Donald Trump Is a Convicted Felon — Can He Still Run for President?

Despite being a convicted felon 34 times over, Donald Trump can still run for president. He meets all three of the requirements.


May 31 2024, Published 1:47 p.m. ET

Donald Trump at a press conference following his guilty verdict.
Source: Getty Images

Following a trial that received extensive media coverage, Donald Trump has been convicted of 34 counts of falsifying business records. The news that Trump had been convicted and is now a felon naturally led many to wonder what the implications of this conviction might be for him.

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Even as he was standing trial, Trump is also actively running for the presidency four years after he was defeated by Joe Biden. In the wake of this conviction, here's what we know about whether he can still run for president.

Donald Trump walking toward at lectern following his verdict.
Source: Getty Images
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Can Donald Trump still run for president?

Even though he is now a convicted felon 34 times over, Donald Trump can still run for president. There is nothing in the law or the Constitution that says that a criminal can't run for and be elected president.

To run for president, all you need to be is a natural-born U.S. citizen, 35 years old, and have resided in the U.S. for at least 14 years. Trump meets all three of those requirements.

There is also a requirement in the 14th Amendment stating that no one who has committed insurrection against the U.S. is allowed to run for office, but the Supreme Court ruled in 2024 that that provision can only be enforced through legislation in Congress. Trump probably did commit insurrection, but that provision seems unlikely to bar him from running for president in the 2024 election.

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Trump may face other restrictions.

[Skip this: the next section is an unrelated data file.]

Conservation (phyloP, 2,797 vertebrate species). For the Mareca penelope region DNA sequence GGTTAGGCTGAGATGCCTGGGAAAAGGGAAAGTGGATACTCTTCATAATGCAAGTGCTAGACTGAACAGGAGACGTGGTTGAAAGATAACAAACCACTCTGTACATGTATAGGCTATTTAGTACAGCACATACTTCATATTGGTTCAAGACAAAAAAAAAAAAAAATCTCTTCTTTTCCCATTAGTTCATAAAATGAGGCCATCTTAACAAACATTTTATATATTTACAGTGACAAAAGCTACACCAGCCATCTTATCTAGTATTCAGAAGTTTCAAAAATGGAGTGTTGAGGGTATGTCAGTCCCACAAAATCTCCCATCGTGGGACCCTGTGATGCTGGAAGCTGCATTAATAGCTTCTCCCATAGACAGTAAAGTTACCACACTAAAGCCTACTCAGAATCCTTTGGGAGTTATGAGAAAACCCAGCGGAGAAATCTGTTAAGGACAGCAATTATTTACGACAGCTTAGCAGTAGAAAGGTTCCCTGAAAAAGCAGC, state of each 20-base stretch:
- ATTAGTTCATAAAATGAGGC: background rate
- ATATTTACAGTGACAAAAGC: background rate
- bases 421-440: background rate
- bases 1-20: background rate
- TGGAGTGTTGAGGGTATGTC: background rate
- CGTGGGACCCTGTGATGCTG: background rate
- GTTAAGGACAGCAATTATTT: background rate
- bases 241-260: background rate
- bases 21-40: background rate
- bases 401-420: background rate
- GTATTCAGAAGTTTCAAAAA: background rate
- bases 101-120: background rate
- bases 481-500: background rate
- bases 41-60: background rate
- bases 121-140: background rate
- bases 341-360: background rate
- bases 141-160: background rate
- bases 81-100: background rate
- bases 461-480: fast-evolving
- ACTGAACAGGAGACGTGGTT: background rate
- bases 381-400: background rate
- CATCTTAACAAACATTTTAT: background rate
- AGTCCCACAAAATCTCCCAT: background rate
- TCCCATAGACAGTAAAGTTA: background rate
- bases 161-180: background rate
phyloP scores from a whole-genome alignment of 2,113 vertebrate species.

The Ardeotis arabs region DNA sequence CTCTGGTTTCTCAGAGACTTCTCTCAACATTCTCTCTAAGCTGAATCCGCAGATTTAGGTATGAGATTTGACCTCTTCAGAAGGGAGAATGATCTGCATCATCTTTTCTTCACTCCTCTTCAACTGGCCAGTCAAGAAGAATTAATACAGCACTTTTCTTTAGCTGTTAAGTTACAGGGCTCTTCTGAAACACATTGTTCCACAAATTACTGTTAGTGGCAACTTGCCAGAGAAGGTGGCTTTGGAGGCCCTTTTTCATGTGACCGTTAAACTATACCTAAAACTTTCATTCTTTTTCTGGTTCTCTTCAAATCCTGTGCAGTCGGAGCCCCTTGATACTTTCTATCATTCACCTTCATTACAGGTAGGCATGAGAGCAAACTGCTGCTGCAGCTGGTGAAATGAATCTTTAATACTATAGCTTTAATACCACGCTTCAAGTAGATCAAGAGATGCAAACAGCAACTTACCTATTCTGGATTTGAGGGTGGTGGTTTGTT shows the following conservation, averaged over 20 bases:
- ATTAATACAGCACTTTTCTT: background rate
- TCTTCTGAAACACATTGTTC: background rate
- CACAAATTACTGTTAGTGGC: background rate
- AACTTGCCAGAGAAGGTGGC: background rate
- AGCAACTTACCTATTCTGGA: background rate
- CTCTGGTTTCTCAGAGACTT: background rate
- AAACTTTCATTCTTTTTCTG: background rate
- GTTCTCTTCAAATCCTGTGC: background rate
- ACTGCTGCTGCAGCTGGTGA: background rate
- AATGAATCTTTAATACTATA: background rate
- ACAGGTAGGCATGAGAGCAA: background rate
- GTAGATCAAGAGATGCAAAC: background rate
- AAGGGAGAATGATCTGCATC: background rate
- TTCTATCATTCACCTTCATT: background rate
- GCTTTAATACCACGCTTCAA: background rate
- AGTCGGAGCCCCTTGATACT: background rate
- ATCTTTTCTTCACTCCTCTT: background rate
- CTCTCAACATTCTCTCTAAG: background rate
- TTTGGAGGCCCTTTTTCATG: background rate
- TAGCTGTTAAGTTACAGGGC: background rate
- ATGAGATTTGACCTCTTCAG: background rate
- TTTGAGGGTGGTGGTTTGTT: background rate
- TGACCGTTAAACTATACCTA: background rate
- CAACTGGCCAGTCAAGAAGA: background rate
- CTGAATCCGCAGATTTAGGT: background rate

Although Trump isn't barred from running for president, the conviction may mean that he faces other restrictions on his mobility. While it's far from guaranteed that he will face jail time when he is sentenced on July 11, jail would obviously keep him from campaigning if he was incarcerated leading up to election day (which isn't a certainty even if he is sentenced to jail time).

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It's also possible that Trump could be sentenced to probation, which usually comes with restrictions on who you can associate with and how freely you can move across state lines. It isn't clear what the details of Trump's probation might look like, but he very well could face it after his sentencing.

Until he's officially sentenced in July, though, Trump has been freed on his own recognizance, which means that he can move freely across the country and earnestly campaign in a way he hasn't been able to do in recent weeks because of the trial.

It seems likely that Trump will make the most of this interval to rally his supporters, many of whom will still vote for him even though he was convicted by a jury of his peers.

How this conviction may change the minds of voters is yet to be determined, but the fact will remain that Trump is now a convicted felon. Even if he is elected to the White House, because he was convicted in state court, he will likely remain a felon. He'll simply be both a convicted criminal and the president of the United States.

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